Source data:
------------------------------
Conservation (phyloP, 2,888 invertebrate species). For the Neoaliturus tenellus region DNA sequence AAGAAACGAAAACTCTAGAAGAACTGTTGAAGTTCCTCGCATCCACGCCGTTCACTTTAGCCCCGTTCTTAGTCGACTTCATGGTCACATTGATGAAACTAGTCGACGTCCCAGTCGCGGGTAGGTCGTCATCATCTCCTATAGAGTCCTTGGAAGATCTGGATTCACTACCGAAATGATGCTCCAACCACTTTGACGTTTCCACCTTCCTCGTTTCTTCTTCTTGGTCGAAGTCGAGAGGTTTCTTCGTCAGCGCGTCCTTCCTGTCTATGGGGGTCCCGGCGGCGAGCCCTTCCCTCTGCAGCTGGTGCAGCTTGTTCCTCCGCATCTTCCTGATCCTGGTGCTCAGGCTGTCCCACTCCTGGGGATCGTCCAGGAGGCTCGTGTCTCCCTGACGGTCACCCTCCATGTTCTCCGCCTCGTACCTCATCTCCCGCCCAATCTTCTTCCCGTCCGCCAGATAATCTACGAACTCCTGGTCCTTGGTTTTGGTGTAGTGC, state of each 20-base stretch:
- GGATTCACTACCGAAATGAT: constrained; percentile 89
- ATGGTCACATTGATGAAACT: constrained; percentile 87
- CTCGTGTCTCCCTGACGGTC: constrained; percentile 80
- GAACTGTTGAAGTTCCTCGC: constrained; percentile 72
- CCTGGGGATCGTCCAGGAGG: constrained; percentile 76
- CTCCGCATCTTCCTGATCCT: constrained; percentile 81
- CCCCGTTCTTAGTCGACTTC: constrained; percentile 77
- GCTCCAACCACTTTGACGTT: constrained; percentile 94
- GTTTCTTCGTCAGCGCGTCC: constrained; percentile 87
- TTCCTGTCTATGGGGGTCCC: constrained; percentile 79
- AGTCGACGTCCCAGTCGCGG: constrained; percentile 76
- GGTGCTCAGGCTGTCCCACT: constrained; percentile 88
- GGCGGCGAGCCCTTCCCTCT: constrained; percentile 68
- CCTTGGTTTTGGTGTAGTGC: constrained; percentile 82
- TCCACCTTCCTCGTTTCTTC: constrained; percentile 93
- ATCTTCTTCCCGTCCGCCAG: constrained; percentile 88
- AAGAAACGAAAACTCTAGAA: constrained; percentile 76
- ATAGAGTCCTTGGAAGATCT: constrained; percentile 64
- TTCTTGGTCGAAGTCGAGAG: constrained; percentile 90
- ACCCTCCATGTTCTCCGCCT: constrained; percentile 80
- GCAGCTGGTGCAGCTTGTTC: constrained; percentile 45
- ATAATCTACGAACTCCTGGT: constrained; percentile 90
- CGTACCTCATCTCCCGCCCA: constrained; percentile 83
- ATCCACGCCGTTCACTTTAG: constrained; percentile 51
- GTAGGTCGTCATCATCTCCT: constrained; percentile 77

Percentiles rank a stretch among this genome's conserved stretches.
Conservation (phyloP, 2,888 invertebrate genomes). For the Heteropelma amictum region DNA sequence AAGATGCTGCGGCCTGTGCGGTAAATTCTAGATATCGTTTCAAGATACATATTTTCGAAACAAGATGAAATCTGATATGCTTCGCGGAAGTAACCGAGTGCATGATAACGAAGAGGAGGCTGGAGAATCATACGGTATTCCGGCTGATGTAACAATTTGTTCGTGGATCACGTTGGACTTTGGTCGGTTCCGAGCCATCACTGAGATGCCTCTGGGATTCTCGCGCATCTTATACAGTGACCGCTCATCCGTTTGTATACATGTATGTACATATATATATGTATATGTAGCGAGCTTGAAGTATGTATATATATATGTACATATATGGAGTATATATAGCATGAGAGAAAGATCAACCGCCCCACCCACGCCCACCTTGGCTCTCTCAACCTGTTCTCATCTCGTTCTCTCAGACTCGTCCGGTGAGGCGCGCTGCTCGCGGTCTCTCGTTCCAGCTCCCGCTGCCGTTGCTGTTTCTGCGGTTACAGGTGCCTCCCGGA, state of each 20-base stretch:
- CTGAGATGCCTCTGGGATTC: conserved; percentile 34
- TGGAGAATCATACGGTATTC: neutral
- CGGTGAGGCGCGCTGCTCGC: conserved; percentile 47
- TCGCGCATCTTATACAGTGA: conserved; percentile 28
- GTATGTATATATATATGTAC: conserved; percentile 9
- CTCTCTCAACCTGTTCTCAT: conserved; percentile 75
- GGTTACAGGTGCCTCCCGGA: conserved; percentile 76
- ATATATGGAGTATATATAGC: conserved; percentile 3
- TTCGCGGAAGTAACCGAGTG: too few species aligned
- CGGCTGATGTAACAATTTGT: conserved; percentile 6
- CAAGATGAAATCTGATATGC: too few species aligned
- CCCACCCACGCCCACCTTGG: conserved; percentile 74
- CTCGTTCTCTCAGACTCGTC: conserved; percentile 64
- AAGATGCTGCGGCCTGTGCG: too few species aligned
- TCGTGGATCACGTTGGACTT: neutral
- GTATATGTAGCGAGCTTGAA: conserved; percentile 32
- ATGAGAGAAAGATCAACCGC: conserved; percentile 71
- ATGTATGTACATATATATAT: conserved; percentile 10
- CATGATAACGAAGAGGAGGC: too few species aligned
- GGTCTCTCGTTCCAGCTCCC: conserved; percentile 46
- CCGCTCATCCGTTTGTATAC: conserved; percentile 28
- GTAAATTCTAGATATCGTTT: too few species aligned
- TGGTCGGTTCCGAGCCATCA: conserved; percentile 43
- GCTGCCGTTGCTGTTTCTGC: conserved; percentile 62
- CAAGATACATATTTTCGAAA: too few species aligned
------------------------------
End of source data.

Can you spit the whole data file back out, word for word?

Conservation (phyloP, 2,888 invertebrate species). For the Neoaliturus tenellus region DNA sequence AAGAAACGAAAACTCTAGAAGAACTGTTGAAGTTCCTCGCATCCACGCCGTTCACTTTAGCCCCGTTCTTAGTCGACTTCATGGTCACATTGATGAAACTAGTCGACGTCCCAGTCGCGGGTAGGTCGTCATCATCTCCTATAGAGTCCTTGGAAGATCTGGATTCACTACCGAAATGATGCTCCAACCACTTTGACGTTTCCACCTTCCTCGTTTCTTCTTCTTGGTCGAAGTCGAGAGGTTTCTTCGTCAGCGCGTCCTTCCTGTCTATGGGGGTCCCGGCGGCGAGCCCTTCCCTCTGCAGCTGGTGCAGCTTGTTCCTCCGCATCTTCCTGATCCTGGTGCTCAGGCTGTCCCACTCCTGGGGATCGTCCAGGAGGCTCGTGTCTCCCTGACGGTCACCCTCCATGTTCTCCGCCTCGTACCTCATCTCCCGCCCAATCTTCTTCCCGTCCGCCAGATAATCTACGAACTCCTGGTCCTTGGTTTTGGTGTAGTGC, state of each 20-base stretch:
- GGATTCACTACCGAAATGAT: constrained; percentile 89
- ATGGTCACATTGATGAAACT: constrained; percentile 87
- CTCGTGTCTCCCTGACGGTC: constrained; percentile 80
- GAACTGTTGAAGTTCCTCGC: constrained; percentile 72
- CCTGGGGATCGTCCAGGAGG: constrained; percentile 76
- CTCCGCATCTTCCTGATCCT: constrained; percentile 81
- CCCCGTTCTTAGTCGACTTC: constrained; percentile 77
- GCTCCAACCACTTTGACGTT: constrained; percentile 94
- GTTTCTTCGTCAGCGCGTCC: constrained; percentile 87
- TTCCTGTCTATGGGGGTCCC: constrained; percentile 79
- AGTCGACGTCCCAGTCGCGG: constrained; percentile 76
- GGTGCTCAGGCTGTCCCACT: constrained; percentile 88
- GGCGGCGAGCCCTTCCCTCT: constrained; percentile 68
- CCTTGGTTTTGGTGTAGTGC: constrained; percentile 82
- TCCACCTTCCTCGTTTCTTC: constrained; percentile 93
- ATCTTCTTCCCGTCCGCCAG: constrained; percentile 88
- AAGAAACGAAAACTCTAGAA: constrained; percentile 76
- ATAGAGTCCTTGGAAGATCT: constrained; percentile 64
- TTCTTGGTCGAAGTCGAGAG: constrained; percentile 90
- ACCCTCCATGTTCTCCGCCT: constrained; percentile 80
- GCAGCTGGTGCAGCTTGTTC: constrained; percentile 45
- ATAATCTACGAACTCCTGGT: constrained; percentile 90
- CGTACCTCATCTCCCGCCCA: constrained; percentile 83
- ATCCACGCCGTTCACTTTAG: constrained; percentile 51
- GTAGGTCGTCATCATCTCCT: constrained; percentile 77

Percentiles rank a stretch among this genome's conserved stretches.
Conservation (phyloP, 2,888 invertebrate genomes). For the Heteropelma amictum region DNA sequence AAGATGCTGCGGCCTGTGCGGTAAATTCTAGATATCGTTTCAAGATACATATTTTCGAAACAAGATGAAATCTGATATGCTTCGCGGAAGTAACCGAGTGCATGATAACGAAGAGGAGGCTGGAGAATCATACGGTATTCCGGCTGATGTAACAATTTGTTCGTGGATCACGTTGGACTTTGGTCGGTTCCGAGCCATCACTGAGATGCCTCTGGGATTCTCGCGCATCTTATACAGTGACCGCTCATCCGTTTGTATACATGTATGTACATATATATATGTATATGTAGCGAGCTTGAAGTATGTATATATATATGTACATATATGGAGTATATATAGCATGAGAGAAAGATCAACCGCCCCACCCACGCCCACCTTGGCTCTCTCAACCTGTTCTCATCTCGTTCTCTCAGACTCGTCCGGTGAGGCGCGCTGCTCGCGGTCTCTCGTTCCAGCTCCCGCTGCCGTTGCTGTTTCTGCGGTTACAGGTGCCTCCCGGA, state of each 20-base stretch:
- CTGAGATGCCTCTGGGATTC: conserved; percentile 34
- TGGAGAATCATACGGTATTC: neutral
- CGGTGAGGCGCGCTGCTCGC: conserved; percentile 47
- TCGCGCATCTTATACAGTGA: conserved; percentile 28
- GTATGTATATATATATGTAC: conserved; percentile 9
- CTCTCTCAACCTGTTCTCAT: conserved; percentile 75
- GGTTACAGGTGCCTCCCGGA: conserved; percentile 76
- ATATATGGAGTATATATAGC: conserved; percentile 3
- TTCGCGGAAGTAACCGAGTG: too few species aligned
- CGGCTGATGTAACAATTTGT: conserved; percentile 6
- CAAGATGAAATCTGATATGC: too few species aligned
- CCCACCCACGCCCACCTTGG: conserved; percentile 74
- CTCGTTCTCTCAGACTCGTC: conserved; percentile 64
- AAGATGCTGCGGCCTGTGCG: too few species aligned
- TCGTGGATCACGTTGGACTT: neutral
- GTATATGTAGCGAGCTTGAA: conserved; percentile 32
- ATGAGAGAAAGATCAACCGC: conserved; percentile 71
- ATGTATGTACATATATATAT: conserved; percentile 10
- CATGATAACGAAGAGGAGGC: too few species aligned
- GGTCTCTCGTTCCAGCTCCC: conserved; percentile 46
- CCGCTCATCCGTTTGTATAC: conserved; percentile 28
- GTAAATTCTAGATATCGTTT: too few species aligned
- TGGTCGGTTCCGAGCCATCA: conserved; percentile 43
- GCTGCCGTTGCTGTTTCTGC: conserved; percentile 62
- CAAGATACATATTTTCGAAA: too few species aligned